Veterans Of Foreign Wars Post Nearing Centennial Celebration

Glen Cove VFW prepares to celebrate anniversary.
Glen Cove VFW prepares to celebrate anniversary.

Members of the Glen Cove Veterans of Foreign Wars (VFW) Post 347 on Hill Street are preparing to celebrate its centennial anniversary this spring.
The post is named after Glen Cove resident, WWI Corporal James Erwin Donahue who was killed in action on Sept. 26, 1918.
Presently at the helm of Post 347 are: Commander Ben Farnan, Senior Vice Commander Anthony Preski, Junior Vice Commander Henry Nowicki, Quartermaster Bill Lawson, Chaplain Vincent Martinez, Adjutant Joe Rondeau, ABC Officer Ton Kenary and Trustees Ronald Crowe, Joseph Moores and Joseph Lavery.
The building at 15 Hill St. was erected from its foundation by the post’s founding members and community residents.
“No one went to college back then; they were all tradesman and they all volunteered to build this post,” said Farnan, including his own father, a war veteran.
His father was friends with a lot of the post members at the time; he was a stone mason and bricklayer who learned his trade in the mines in Scotland and helped to build the Glen Cove post after moving to America following WWI.
The Veterans of Foreign Wars (VFW) is the largest and oldest organization of U.S. war veterans established in 1899 following the Spanish–American War.
Its headquarters is in Kansas City, MO. VFW members consist of veterans who, as soldiers, sailors, Marines, Coast Guardsmen and airmen served the U.S. in wars, campaigns and expeditions on foreign soil or in hostile waters.
“We’ve been here 100 years; we are not going to be here another 100 years,” Farnan told the Glen Cove Record Pilot, which is celebrating its 103rd anniversary in 2020. “We will be lucky to see another 20 years.”
Farnan said the younger generation, Gulf War era veterans usually cannot afford to stay on Long Island and if they can, they are busy working three jobs in order to survive.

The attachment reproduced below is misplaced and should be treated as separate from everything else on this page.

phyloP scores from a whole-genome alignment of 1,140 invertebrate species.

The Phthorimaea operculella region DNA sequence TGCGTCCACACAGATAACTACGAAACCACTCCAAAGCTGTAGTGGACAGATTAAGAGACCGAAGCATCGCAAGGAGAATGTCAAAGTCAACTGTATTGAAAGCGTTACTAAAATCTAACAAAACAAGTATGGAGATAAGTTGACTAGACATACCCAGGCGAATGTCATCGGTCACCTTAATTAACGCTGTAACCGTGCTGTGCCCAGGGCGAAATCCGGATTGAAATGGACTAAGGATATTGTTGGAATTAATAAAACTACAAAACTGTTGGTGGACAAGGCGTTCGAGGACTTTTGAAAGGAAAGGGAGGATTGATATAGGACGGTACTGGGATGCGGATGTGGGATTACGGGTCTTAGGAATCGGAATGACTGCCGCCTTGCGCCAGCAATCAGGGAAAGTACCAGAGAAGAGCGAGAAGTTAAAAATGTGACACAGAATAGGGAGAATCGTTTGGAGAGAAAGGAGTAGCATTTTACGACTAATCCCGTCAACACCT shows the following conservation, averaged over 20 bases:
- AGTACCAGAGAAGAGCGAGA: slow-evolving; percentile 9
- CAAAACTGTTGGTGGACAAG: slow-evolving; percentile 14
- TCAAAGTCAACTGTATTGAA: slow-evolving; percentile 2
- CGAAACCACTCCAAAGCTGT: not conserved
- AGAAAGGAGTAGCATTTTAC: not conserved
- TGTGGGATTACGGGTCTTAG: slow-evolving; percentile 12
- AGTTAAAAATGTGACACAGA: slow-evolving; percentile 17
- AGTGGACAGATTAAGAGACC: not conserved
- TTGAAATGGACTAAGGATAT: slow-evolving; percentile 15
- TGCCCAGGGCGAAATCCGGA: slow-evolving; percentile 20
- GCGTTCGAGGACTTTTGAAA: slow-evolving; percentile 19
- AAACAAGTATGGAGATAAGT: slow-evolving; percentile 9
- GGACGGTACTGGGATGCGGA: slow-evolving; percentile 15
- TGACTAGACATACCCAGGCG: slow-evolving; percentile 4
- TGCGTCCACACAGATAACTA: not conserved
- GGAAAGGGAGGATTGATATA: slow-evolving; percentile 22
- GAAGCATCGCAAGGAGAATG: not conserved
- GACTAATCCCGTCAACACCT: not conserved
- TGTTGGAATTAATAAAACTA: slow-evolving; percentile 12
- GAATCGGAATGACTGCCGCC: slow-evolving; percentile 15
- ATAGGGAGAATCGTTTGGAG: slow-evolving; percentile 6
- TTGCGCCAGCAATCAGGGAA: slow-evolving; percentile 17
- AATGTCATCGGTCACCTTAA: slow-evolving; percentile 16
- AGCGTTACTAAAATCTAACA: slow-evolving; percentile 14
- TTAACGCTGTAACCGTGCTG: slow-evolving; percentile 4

Just as it is happening across the country, many veterans’ organizations across Long Island are closing their doors and disbanding their charter.
Although the numbers of qualified veterans are not dwindling, membership in veterans’ organizations is; younger war era veterans are notably not seeking membership in veterans’ organizations due to family and work commitments, among other various reasons.
“The only thing that’s keeping us together right now are the Vietnam guys; being that it was a 10-year war, there’s a wide range of ages there,” Farnan said.
He is one of two Korean War era veterans actively serving the Glen Cove post. The post has approximately 90 members on its rolls, but only a small percentage of those registered members take an active roll in preserving the VFW in Glen Cove.
“Financially, we keep ourselves going here,” Farnan said. “We support Little League, Girl Scouts, Boy Scouts, scholarships, first responders, charity requests; we are a good neighbor in this town.” He said the post’s kitchen and banquet hall are the main source of income.
Members of the 100th Anniversary Committee are: Joe Moores, Joe Rondeau, Joe Lavery, Ron Crowe, Bill Lawson, Henry Nowicki, Ben Farnan and Duke Preski.
Veterans of Foreign Wars (VFW) Post 347 in Glen Cove will celebrate its centennial this spring with a gala at The Metropolitan on Saturday, April 25. Call 516-676-9641 for details.

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